Mountain View apartments burn; dozens displaced

Anchorage Daily News / adn.comSeptember 19, 2013 

A fire ripped through an apartment complex in Anchorage's Mountain View neighborhood on Thursday afternoon, leaving all 38 units uninhabitable and dozens of residents displaced.

The fire was at Glynwood Manor, two-story complex at 221 Meyer Street on the western edge of Mountain View. A building manager estimated the number of residents at 100 or fewer.

No injuries were reported, according to Anchorage Fire Department spokesman Al Tamagni Jr.

Investigator Brian Balega said the fire appeared to have started in an upstairs unit at the north end of the building, which occupies nearly a third of the block. He said the cause had not been determined, though there were unconfirmed reports it had started in the kitchen.

At least half the W-shaped complex appeared to have been directly damaged by the fire, with significant water and smoke damage to the rest. At the southeast corner on the top floor, sections of roof and walls were completely gone, with charred timbers exposed.

It wasn't immediately clear how many residents had been displaced. As of 6:30 p.m., firefighters were still working at the building, and had not let any residents back in, Tamagni said.

"They couldn't even get me a damage estimate," Tamagni said. "It's unlivable."

The American Red Cross of Alaska planned to open a shelter for residents at the Fairview Community Recreation Center, according to disaster services manager Melissa Himes. A tour bus had been dispatched to the fire scene to warm up residents, then drive them to Fairview.

The fire was first reported around 1:20 p.m. Thursday, according to Tamagni. Flames initially shot as much as 30 feet off the top of the two-story apartment complex.

A resident, Terry Noa, 22, said she smelled smoke, then left her apartment and saw a flames coming from the apartment two doors down. The woman who lived there, Noa said, had run out to warn others.

"She's just coming out saying, 'Fire!' and running, running," Noa said. "In 10 seconds, the fire was already burning almost half the upstairs."

Fanned by gusty winds, the fire quickly spread through the roof, and also through doors left open by fleeing residents, according to Capt. Mark Stephens, who said he was the first firefighter to arrive.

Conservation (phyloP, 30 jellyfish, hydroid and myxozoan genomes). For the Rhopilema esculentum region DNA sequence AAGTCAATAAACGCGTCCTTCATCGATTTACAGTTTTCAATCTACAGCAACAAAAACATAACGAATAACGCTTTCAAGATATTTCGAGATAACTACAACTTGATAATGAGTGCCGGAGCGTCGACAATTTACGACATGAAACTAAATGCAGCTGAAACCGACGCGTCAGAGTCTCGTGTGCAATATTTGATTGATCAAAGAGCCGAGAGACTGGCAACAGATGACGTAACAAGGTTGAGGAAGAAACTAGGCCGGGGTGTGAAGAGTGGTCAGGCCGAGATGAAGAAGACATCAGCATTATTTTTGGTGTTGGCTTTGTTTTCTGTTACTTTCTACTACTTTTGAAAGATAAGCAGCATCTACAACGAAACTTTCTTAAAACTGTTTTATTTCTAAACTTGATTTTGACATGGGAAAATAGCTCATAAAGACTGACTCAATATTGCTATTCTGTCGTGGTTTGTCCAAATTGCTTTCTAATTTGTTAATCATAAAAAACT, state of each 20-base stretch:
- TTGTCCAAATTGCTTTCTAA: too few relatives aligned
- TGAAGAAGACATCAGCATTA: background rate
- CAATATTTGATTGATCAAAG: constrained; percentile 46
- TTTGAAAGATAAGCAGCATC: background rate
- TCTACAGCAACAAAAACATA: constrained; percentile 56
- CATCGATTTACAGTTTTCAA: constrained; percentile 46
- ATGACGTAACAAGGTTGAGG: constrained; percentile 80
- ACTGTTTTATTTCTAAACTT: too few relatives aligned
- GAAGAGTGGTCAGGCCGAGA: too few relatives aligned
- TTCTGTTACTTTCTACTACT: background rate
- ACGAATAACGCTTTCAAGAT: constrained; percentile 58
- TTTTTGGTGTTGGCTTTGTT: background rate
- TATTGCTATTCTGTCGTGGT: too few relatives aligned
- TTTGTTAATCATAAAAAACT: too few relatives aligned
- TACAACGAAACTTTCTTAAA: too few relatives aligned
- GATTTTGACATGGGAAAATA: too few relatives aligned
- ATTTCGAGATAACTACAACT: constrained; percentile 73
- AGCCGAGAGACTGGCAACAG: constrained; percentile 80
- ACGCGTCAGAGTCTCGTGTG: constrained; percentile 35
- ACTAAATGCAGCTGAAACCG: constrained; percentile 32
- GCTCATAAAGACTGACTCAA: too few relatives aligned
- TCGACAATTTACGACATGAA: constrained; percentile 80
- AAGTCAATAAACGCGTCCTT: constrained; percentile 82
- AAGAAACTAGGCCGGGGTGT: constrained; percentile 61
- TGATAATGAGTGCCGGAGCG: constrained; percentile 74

"It wasn't just the roof that was on fire -- each unit was fully involved in fire," Stephens said. "It just went from one side of the building faster than I've ever seen it before."

Residents described running from door to door to warn neighbors and relatives of the blaze, which spread so quickly that few managed to save their belongings.

"I have couches, bed, clothes, all my papers, my kids' stuff -- everything," said Iuni Sio, 47. "Everything is all in there. I came out barefoot."

By 2:15 p.m., the fire had been knocked down, but firefighters still focused on flames resurfacing in spots. Twelve units were initially dispatched, but more were eventually were called in, including some of the department's probationary officers set to graduate from the fire academy Friday, according to Tamagni.

Tamagni said firefighters found three cats alive in the building, and also removed medications for some residents.

Balega, the investigator, said he had talked to the occupant of the apartment where the fire originated, but gave no further details.

The building did not have a sprinkler system, according to Tamagni. A municipal property database listed the date of construction as 1963.

A crowd of several dozen people -- many young families, some older residents -- stood outside the police tape as firefighters put out the flames, then mopped up. Some were clearly distraught, while others said they were thankful the fire had occurred during the day, when children were at school. Some snapped photos.

Anna Isaia, 48, said she had watched as the fire consumed the apartment she'd moved into just a month earlier with her husband and four children.

"I don't know what I felt like -- I just looked at it and started crying," she said.

She said her family planned to stay in the Red Cross shelter, since they have no other relatives in Anchorage.

Himes, the organization's disaster services manager, said that the building had housed some refugee families.

The Red Cross plans to offer food, clothing, and replacement medications to residents who need them, said Communications Officer Laura Spano. It will also help people find replacement homes, she said.


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